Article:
The “Listening Session”
The “Listening Session”
By Tim Connor
On a Wednesday in mid-November the City of Spokane did something it had never done before.
It convened a meeting to hear from the public about the City’s imminent contract negotiations with the Spokane Police Guild and the Lieutenants and Captains Association. Those familiar with the problem will recognize what a big deal this is. From coast-to-coast, the major obstacle to police reform has been a lack of transparency and the exclusion of a citizen voice in the collective bargaining process.
In that respect, the “listening session” at the Northeast Community Center could be a turning point in the 8-year struggle to achieve a semblance of independence and credibility for Spokane’s Office of Police Ombudsman (OPO). It was a long struggle even to get the meeting, the proposal for which started as a formal recommendation, four years ago, from the now-defunct Use of Force Commission. More importantly, in late 2012, the commission also recommended the OPO be invested with “the authority and discretion to open and conduct independent investigations.”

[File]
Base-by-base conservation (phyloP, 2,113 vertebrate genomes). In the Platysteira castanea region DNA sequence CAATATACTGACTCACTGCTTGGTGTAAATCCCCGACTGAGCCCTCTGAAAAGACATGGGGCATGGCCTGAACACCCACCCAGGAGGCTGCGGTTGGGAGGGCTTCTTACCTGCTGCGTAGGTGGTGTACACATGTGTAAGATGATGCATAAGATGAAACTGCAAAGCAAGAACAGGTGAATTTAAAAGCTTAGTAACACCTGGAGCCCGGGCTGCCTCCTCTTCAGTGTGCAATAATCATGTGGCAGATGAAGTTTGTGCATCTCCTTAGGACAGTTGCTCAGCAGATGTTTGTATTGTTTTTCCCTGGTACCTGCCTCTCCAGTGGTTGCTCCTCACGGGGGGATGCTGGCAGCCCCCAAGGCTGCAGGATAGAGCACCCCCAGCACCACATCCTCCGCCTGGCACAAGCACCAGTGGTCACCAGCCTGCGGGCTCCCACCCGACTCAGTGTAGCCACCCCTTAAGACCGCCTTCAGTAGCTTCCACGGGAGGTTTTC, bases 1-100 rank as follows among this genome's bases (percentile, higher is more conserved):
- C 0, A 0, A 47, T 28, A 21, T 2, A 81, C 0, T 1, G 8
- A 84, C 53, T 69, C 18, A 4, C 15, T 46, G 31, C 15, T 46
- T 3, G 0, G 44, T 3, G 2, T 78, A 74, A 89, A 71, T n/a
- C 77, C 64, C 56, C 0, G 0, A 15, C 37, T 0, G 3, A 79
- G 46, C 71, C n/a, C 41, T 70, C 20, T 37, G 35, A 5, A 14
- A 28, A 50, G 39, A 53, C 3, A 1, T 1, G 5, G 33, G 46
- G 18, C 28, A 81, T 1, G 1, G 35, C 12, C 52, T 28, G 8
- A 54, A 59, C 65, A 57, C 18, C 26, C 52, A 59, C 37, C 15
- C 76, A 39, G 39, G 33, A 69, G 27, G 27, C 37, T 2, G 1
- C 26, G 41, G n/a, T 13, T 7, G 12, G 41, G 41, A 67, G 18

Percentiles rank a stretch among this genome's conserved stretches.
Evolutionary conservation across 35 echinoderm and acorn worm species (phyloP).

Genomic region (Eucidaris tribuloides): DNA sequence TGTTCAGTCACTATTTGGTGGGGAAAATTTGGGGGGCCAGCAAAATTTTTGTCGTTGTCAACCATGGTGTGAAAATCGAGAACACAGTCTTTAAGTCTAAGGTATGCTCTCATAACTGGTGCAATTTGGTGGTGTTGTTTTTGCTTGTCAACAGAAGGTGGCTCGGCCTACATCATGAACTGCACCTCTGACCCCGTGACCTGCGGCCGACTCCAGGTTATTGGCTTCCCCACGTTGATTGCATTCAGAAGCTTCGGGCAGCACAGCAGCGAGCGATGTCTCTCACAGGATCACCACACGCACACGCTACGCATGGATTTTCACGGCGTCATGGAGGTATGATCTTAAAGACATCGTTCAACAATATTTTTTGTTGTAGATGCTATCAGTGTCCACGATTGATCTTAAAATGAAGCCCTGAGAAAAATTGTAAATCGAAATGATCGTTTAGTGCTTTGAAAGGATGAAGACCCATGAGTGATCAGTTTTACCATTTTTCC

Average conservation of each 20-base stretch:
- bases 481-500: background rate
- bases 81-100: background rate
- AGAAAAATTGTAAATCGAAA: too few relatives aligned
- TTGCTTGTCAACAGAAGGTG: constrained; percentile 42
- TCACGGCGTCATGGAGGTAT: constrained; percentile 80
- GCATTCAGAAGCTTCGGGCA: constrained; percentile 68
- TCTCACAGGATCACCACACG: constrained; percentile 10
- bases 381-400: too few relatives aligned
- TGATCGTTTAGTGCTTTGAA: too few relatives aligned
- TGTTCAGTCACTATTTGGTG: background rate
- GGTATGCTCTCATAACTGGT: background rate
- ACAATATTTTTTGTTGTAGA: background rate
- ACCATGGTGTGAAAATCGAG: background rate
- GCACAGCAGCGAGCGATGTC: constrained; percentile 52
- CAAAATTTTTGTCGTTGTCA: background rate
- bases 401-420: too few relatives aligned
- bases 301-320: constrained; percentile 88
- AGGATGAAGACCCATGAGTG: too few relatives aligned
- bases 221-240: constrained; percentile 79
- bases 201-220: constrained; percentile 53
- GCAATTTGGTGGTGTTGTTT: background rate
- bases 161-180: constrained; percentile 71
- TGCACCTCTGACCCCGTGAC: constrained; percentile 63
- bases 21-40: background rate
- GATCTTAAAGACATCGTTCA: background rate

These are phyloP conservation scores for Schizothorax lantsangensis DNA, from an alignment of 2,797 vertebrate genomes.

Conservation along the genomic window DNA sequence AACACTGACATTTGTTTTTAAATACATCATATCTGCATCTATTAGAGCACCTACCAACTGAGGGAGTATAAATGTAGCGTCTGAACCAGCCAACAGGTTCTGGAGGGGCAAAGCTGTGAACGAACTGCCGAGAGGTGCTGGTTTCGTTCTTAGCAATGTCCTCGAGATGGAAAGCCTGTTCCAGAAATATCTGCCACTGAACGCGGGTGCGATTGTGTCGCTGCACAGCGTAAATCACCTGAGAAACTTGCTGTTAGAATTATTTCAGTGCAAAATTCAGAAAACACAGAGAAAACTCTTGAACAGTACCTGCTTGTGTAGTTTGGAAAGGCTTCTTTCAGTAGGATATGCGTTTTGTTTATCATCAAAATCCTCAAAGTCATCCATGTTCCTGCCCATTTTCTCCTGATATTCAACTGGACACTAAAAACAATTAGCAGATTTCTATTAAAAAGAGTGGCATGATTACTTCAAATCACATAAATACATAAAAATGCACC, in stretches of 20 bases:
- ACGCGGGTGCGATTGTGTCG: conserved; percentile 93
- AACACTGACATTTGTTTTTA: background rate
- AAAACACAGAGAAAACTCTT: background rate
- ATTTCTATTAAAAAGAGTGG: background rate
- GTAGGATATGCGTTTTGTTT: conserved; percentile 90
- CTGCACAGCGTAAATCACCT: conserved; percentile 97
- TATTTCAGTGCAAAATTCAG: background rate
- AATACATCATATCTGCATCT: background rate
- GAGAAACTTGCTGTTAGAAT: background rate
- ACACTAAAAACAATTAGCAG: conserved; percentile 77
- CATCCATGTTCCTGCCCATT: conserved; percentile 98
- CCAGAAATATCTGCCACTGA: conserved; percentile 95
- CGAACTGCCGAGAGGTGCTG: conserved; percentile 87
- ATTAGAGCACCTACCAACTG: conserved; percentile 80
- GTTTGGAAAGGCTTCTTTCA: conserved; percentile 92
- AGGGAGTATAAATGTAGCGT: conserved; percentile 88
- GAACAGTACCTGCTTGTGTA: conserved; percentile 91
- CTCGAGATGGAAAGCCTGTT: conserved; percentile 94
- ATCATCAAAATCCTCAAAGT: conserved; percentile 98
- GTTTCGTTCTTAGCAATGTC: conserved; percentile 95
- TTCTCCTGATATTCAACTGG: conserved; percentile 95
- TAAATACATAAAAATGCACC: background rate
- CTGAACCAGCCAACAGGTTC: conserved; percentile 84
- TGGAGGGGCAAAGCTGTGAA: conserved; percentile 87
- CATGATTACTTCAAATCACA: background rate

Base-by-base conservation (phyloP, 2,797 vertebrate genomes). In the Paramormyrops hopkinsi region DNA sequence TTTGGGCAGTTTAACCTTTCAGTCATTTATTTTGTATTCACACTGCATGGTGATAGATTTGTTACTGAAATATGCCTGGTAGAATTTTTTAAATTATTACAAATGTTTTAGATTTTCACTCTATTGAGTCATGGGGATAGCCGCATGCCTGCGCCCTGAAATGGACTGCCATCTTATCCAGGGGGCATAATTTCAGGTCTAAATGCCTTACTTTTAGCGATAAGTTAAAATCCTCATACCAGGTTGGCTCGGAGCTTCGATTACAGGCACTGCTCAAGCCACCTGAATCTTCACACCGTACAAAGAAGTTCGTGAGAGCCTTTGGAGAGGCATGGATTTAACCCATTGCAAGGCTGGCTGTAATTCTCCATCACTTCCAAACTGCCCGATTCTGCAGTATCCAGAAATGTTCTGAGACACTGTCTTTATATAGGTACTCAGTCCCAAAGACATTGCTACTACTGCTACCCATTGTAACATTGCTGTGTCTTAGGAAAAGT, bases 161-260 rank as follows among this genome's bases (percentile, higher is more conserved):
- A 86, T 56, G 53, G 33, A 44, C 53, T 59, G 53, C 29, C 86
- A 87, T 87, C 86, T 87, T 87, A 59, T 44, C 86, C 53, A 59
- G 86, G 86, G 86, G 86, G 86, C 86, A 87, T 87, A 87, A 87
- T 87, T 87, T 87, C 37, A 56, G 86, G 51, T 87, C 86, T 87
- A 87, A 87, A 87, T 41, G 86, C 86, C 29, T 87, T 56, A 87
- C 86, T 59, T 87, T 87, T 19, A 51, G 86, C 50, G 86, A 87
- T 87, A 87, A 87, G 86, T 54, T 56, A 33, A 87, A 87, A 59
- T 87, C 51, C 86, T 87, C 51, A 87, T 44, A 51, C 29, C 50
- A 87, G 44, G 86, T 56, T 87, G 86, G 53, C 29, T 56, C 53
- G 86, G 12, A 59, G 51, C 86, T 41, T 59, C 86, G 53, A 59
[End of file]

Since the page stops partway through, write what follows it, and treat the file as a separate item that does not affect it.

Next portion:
Although Mayor David Condon attended and participated in the meeting, it remains to be seen whether the City’s negotiator(s) will actually be directed to push the independence issue with police union representatives when the negotiations get underway later this year.
If that does happen, citizens should thank Councilman Breean Beggs, who pushed for the meeting, and the City’s newly-chosen police ombudsperson, Bart Logue. Logue didn’t speak long at the meeting, but what he said spoke volumes. He quickly gave credence to the criticism that the current bargaining agreements and ordinance do not square with Proposition 1, the city charter amendment approved by an overwhelming majority of voters in 2013. He said the charter requires the OPO both oversee the police department’s internal investigations, and be responsive to citizen requests for independent investigations, and that he doesn’t have sufficient resources to do both.
Moreover, he specifically noted that the current language— both in the contracts and the ordinance—actually restrict him from being able to report fully and accurately on his investigative findings.
PJALS staff and members participated in the meeting as part of our continued involvement with the Spokane Police Accountability Reform Coalition (SPARC).
Tags: police accountability